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Longevity improved for those with HIV/AIDS but cancer risk increased



For the Gazette
Monday, July 09, 2018

While the vast majority of people with HIV in the United States are doing well with treatment, they appear to have a higher risk of developing certain cancers.

Since the first cases of AIDS were reported almost four decades ago, tremendous progress has been made in understanding and managing this once almost always fatal disease. Although not yet curable, most people treated for HIV today can expect to survive nearly as long as someone without the virus due to advances in therapy.

Following discovery of the cause of AIDS (human immunodeficiency virus or HIV) in 1984, researchers and clinicians quickly learned that the virus infects and destroys T cells (a type of lymphocyte), which help to orchestrate the body’s immune response to many infections.

In patients with advanced HIV (AIDS) who have low numbers of T cells, the ability to fight off many other infections (viruses, fungi and bacteria) is greatly diminished. Many of these “opportunistic” infections would not normally cause a problem in a person with a healthy immune system.

Patients with AIDS were also found to have a high incidence of certain types of cancer including Kaposi’s sarcoma, cervical cancer and non-Hodgkin’s lymphoma.

The mortality rate in patients with HIV remained high until the mid-1990s when studies showed that a combination or “cocktail” of three (antiretroviral) medications was much more effective and durable compared to only one or two medications.

This led to many fewer infections and incidence of HIV-related cancers and dramatic improvements in survival.

In the 20-plus years since, many even more potent antiretroviral medications have been developed, and with many fewer side effects. These medications prevent HIV from reproducing and help the body maintain a near-normal immune system.

Today, patients with access to HIV medications can expect to live nearly as long as someone without HIV.

As treated patients with HIV are living longer there has been an increased awareness of non-AIDS defining conditions, that is, medical conditions not previously seen in this population.

For example, it is now recognized that patients living with HIV have a higher risk of heart disease and diabetes, compared to patients without HIV infection. This may be due to a high amount of inflammation in the bloodstream as well as the fact that patients are living into middle and late age when heart disease is more common.

Recently, it has been reported that patients with HIV also have a higher risk of certain cancers which were not previously known to be associated with HIV. These include liver cancer, cancer of the mouth and throat, anal cancer, Hodgkin’s lymphoma and lung cancer. It is not completely understood why there is a higher rate of these cancers. It is likely due to multiple factors.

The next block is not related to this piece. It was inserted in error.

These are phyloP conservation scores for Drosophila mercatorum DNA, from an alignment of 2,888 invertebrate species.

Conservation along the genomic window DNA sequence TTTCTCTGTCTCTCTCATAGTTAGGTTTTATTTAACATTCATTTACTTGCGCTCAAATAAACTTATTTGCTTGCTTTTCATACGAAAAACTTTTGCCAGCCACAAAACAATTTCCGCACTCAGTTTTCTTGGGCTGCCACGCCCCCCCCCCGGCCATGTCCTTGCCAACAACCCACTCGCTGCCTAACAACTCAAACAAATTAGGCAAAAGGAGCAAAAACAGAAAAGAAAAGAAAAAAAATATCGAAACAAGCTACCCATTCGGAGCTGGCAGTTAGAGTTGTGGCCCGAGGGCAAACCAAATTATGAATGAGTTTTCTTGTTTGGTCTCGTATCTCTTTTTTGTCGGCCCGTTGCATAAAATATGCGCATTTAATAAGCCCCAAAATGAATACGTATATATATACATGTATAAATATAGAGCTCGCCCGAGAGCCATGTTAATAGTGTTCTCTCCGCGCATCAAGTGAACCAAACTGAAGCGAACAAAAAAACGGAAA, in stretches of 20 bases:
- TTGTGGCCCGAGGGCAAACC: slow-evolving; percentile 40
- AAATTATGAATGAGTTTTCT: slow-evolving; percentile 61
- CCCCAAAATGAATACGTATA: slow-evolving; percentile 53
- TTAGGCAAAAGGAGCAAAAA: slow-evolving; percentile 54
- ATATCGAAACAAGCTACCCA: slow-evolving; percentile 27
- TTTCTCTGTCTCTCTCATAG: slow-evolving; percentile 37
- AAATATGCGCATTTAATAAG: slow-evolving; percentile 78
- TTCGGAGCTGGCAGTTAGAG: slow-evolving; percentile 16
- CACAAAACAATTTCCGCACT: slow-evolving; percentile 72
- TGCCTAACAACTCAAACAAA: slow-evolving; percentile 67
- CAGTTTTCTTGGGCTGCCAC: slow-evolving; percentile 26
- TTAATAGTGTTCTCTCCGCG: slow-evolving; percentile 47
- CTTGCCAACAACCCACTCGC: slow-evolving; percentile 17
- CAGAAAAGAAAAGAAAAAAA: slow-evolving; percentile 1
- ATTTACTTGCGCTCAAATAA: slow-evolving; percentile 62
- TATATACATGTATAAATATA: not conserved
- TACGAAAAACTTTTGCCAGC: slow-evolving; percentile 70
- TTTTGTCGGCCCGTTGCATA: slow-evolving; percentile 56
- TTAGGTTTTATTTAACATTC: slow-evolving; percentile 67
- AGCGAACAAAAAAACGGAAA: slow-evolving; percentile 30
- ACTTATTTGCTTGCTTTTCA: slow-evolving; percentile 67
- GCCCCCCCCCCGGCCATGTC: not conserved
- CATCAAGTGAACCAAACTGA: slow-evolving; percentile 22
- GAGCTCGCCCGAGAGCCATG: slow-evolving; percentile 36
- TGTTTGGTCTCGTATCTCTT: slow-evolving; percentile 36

Chronic inflammation and a longer lifespan may explain part of their increase in those with HIV.

Another factor may be that although antiretroviral medications significantly lower the amount of HIV in the bloodstream, the immune system (including T cells) may not completely recover in all patients. T cells and other immune cells may be less efficient in “immune surveillance” (finding and ridding the body of the initial cancer cells before they can grow into a tumor).

Many of these cancers are caused by oncogenic viruses — viruses causing cancer — including Epstein-Barr virus (Hodgkin’s lymphoma), hepatitis B and C (liver cancer), and human papillomavirus (mouth and throat and anal cancers).

These viruses, like HIV, can be transmitted through sexual contact and through the use of shared needles.

Lung cancer, which is also more common among those with HIV than the general population (even when the higher smoking rate in HIV-infected patients is taken into account), is not known to be associated with any cancer-related viruses. The specific reasons for the increase in rates of lung cancer are not completely understood.

An increased awareness of these cancers in patients with HIV is certainly important for patients and their health care providers. Whether increased cancer screening is warranted remains to be determined and will need to studied. For example, it is known that low-dose chest CT scans of heavy smokers can detect some lung cancers early and improve outcomes. It is not known if this benefit is also seen in smokers with HIV.

Decreasing cigarette smoking is obviously likely to be beneficial. Protection against cancer-causing viruses by appropriate vaccination is also important. These include HPV and hepatitis B vaccines. And, of course, starting treatment as soon as someone is diagnosed HIV-positive is known to particularly reduce risk of cancer incidence in this population of patients.

Editor’s note: Dr. Daniel J. Skiest works in the Division of Infectious Diseases, Baystate Health in Springfield. Health professionals from Baystate contribute a monthly column to this space.